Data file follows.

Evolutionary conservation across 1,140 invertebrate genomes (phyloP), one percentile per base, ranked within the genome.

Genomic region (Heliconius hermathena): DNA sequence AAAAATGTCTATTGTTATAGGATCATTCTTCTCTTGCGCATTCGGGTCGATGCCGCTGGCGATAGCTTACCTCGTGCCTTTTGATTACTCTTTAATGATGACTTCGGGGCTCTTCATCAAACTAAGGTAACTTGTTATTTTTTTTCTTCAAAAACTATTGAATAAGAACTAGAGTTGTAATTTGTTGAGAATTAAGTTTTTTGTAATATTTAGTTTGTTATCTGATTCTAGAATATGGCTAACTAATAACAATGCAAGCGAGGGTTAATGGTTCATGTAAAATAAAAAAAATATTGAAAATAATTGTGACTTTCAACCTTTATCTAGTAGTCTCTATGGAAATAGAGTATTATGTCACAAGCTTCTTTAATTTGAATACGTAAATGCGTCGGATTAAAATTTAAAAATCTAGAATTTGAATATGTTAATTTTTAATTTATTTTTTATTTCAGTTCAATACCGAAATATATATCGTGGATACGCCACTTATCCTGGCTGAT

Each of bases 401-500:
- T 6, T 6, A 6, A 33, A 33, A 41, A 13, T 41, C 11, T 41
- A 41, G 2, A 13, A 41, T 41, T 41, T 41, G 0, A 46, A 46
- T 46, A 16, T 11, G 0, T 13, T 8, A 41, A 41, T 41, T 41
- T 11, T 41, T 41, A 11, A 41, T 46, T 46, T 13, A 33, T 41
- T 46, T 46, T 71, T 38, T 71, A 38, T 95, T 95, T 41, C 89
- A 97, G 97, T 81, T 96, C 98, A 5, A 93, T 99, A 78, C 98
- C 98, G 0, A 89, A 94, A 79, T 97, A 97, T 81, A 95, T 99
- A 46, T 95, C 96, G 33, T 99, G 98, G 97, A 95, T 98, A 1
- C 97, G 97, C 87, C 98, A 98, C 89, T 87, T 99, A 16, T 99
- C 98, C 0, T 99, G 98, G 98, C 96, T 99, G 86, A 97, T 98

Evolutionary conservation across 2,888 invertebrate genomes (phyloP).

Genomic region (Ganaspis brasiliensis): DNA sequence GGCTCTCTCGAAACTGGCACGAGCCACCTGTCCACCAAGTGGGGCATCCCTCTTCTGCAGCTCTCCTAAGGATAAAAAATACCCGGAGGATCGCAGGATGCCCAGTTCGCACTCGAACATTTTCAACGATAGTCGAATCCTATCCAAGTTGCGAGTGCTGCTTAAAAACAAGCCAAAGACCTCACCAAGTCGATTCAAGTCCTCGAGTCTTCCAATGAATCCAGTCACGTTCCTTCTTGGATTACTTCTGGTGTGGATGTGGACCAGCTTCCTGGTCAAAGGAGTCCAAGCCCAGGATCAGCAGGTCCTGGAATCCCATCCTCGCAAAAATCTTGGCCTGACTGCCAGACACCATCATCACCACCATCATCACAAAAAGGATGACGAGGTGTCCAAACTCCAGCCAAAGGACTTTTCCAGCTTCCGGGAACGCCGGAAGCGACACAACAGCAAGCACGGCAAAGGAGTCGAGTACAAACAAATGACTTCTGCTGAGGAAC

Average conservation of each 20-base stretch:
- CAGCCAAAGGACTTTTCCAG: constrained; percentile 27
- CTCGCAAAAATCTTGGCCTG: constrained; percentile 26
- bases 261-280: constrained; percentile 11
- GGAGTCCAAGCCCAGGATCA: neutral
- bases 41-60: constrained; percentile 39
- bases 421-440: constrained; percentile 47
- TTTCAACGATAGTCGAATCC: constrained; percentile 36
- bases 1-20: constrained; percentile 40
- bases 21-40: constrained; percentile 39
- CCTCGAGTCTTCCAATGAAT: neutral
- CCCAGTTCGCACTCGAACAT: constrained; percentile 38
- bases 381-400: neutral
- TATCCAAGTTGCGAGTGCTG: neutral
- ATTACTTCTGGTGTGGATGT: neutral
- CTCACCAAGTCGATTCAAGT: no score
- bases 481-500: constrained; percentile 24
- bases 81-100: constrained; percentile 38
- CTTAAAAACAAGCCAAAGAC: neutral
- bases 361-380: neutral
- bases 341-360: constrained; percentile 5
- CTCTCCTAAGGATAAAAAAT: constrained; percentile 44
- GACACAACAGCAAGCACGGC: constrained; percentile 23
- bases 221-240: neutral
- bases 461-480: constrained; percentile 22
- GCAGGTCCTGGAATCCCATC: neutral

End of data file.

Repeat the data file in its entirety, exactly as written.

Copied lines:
Evolutionary conservation across 1,140 invertebrate genomes (phyloP), one percentile per base, ranked within the genome.

Genomic region (Heliconius hermathena): DNA sequence AAAAATGTCTATTGTTATAGGATCATTCTTCTCTTGCGCATTCGGGTCGATGCCGCTGGCGATAGCTTACCTCGTGCCTTTTGATTACTCTTTAATGATGACTTCGGGGCTCTTCATCAAACTAAGGTAACTTGTTATTTTTTTTCTTCAAAAACTATTGAATAAGAACTAGAGTTGTAATTTGTTGAGAATTAAGTTTTTTGTAATATTTAGTTTGTTATCTGATTCTAGAATATGGCTAACTAATAACAATGCAAGCGAGGGTTAATGGTTCATGTAAAATAAAAAAAATATTGAAAATAATTGTGACTTTCAACCTTTATCTAGTAGTCTCTATGGAAATAGAGTATTATGTCACAAGCTTCTTTAATTTGAATACGTAAATGCGTCGGATTAAAATTTAAAAATCTAGAATTTGAATATGTTAATTTTTAATTTATTTTTTATTTCAGTTCAATACCGAAATATATATCGTGGATACGCCACTTATCCTGGCTGAT

Each of bases 401-500:
- T 6, T 6, A 6, A 33, A 33, A 41, A 13, T 41, C 11, T 41
- A 41, G 2, A 13, A 41, T 41, T 41, T 41, G 0, A 46, A 46
- T 46, A 16, T 11, G 0, T 13, T 8, A 41, A 41, T 41, T 41
- T 11, T 41, T 41, A 11, A 41, T 46, T 46, T 13, A 33, T 41
- T 46, T 46, T 71, T 38, T 71, A 38, T 95, T 95, T 41, C 89
- A 97, G 97, T 81, T 96, C 98, A 5, A 93, T 99, A 78, C 98
- C 98, G 0, A 89, A 94, A 79, T 97, A 97, T 81, A 95, T 99
- A 46, T 95, C 96, G 33, T 99, G 98, G 97, A 95, T 98, A 1
- C 97, G 97, C 87, C 98, A 98, C 89, T 87, T 99, A 16, T 99
- C 98, C 0, T 99, G 98, G 98, C 96, T 99, G 86, A 97, T 98

Evolutionary conservation across 2,888 invertebrate genomes (phyloP).

Genomic region (Ganaspis brasiliensis): DNA sequence GGCTCTCTCGAAACTGGCACGAGCCACCTGTCCACCAAGTGGGGCATCCCTCTTCTGCAGCTCTCCTAAGGATAAAAAATACCCGGAGGATCGCAGGATGCCCAGTTCGCACTCGAACATTTTCAACGATAGTCGAATCCTATCCAAGTTGCGAGTGCTGCTTAAAAACAAGCCAAAGACCTCACCAAGTCGATTCAAGTCCTCGAGTCTTCCAATGAATCCAGTCACGTTCCTTCTTGGATTACTTCTGGTGTGGATGTGGACCAGCTTCCTGGTCAAAGGAGTCCAAGCCCAGGATCAGCAGGTCCTGGAATCCCATCCTCGCAAAAATCTTGGCCTGACTGCCAGACACCATCATCACCACCATCATCACAAAAAGGATGACGAGGTGTCCAAACTCCAGCCAAAGGACTTTTCCAGCTTCCGGGAACGCCGGAAGCGACACAACAGCAAGCACGGCAAAGGAGTCGAGTACAAACAAATGACTTCTGCTGAGGAAC

Average conservation of each 20-base stretch:
- CAGCCAAAGGACTTTTCCAG: constrained; percentile 27
- CTCGCAAAAATCTTGGCCTG: constrained; percentile 26
- bases 261-280: constrained; percentile 11
- GGAGTCCAAGCCCAGGATCA: neutral
- bases 41-60: constrained; percentile 39
- bases 421-440: constrained; percentile 47
- TTTCAACGATAGTCGAATCC: constrained; percentile 36
- bases 1-20: constrained; percentile 40
- bases 21-40: constrained; percentile 39
- CCTCGAGTCTTCCAATGAAT: neutral
- CCCAGTTCGCACTCGAACAT: constrained; percentile 38
- bases 381-400: neutral
- TATCCAAGTTGCGAGTGCTG: neutral
- ATTACTTCTGGTGTGGATGT: neutral
- CTCACCAAGTCGATTCAAGT: no score
- bases 481-500: constrained; percentile 24
- bases 81-100: constrained; percentile 38
- CTTAAAAACAAGCCAAAGAC: neutral
- bases 361-380: neutral
- bases 341-360: constrained; percentile 5
- CTCTCCTAAGGATAAAAAAT: constrained; percentile 44
- GACACAACAGCAAGCACGGC: constrained; percentile 23
- bases 221-240: neutral
- bases 461-480: constrained; percentile 22
- GCAGGTCCTGGAATCCCATC: neutral